Unsure of what steps to take to actually get involved? Keith Fiels shared his three step process for getting involved:

  1. Show up.
  2. Offer to do something.
  3. Actually do it.

I followed this three step process myself. First, I showed up virtually to the NMRT listserv and noticed a call for reports on ALA Annual. Second, I offered to write-up a program. And third, I actually wrote up the piece you are reading now. I did it and you can too. Librarians give back. Were stewards, said Steve Matthews, of the ALA Conference Committee. We are a service-oriented profession and we devote our lives to that service because we value it. Opportunities abound. Keep an eye out and an ear open: attend committee meetings, monitor listservs, and fill out electronic volunteer forms. Volunteering is work, but it is also a reward. Its another way to meet people and make connections. As Molly Raphael said, You will get more from volunteering than you will give.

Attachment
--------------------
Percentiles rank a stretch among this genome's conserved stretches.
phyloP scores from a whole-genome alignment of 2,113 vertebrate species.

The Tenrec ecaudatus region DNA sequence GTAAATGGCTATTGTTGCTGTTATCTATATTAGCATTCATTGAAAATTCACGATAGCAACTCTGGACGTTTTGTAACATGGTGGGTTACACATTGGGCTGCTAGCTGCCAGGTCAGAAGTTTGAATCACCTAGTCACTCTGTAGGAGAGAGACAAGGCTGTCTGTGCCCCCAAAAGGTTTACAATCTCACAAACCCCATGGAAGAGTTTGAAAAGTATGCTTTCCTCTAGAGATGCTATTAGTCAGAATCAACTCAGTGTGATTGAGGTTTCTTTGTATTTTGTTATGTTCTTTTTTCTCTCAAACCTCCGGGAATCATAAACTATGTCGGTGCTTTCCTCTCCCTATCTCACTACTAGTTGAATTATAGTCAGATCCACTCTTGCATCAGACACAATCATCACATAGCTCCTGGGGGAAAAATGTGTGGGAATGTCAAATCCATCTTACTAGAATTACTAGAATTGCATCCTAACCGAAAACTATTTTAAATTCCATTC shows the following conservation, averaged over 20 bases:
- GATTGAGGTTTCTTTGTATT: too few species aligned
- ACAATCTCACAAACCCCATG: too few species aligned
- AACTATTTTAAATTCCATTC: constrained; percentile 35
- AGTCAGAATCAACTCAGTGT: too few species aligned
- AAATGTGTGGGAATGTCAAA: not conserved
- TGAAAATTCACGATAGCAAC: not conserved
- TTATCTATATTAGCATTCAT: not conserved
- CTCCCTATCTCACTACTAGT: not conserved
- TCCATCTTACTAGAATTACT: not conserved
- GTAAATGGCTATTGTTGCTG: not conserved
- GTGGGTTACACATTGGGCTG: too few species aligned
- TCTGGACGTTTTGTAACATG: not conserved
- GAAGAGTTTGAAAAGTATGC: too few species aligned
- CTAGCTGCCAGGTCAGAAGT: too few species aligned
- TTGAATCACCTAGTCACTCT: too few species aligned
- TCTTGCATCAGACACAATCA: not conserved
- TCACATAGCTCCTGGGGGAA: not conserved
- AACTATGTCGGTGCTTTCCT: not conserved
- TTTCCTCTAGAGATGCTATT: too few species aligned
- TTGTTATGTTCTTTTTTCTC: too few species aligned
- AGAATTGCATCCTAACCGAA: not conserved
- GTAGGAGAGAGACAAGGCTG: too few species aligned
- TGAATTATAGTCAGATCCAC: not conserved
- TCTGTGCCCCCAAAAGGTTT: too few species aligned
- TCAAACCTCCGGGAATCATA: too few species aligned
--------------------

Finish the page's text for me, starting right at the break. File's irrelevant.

Linda Crook, NMRT President, summed up the exhibits nicely, [its] like a carnival for librarians! Vendors for books, vendors for library furniture, vendors for databases. Vendors have games for you to play like a trivia game for a chance to win a t-shirt and drawings for more expensive items like iPads. They have free stuff to give you just for showing up: candy, posters, books, mugs, water bottles, calendars, pens, pads, and so on. Grab some swag. You know youre always looking for a pen back home. Swipe a book (and maybe get it signed too) to read on the plane ride or to unwind with at the end of the night. There are impromptu demonstrations and vendors are more than happy to walk you through their products, especially their new features. You might even spot a robot that will heckle you or get your photo taken with a pirate at the L. Ron Hubbard exhibit. Remember, the vendors and exhibitors are ALA members, and important ones, as they underwrite conference expenses. Say hi and chat with the vendors: You may not be making purchasing decisions, but knowing what products are available is another way to stay abreast of developments in the field. The exhibit hall is for business, but its mostly fun and games.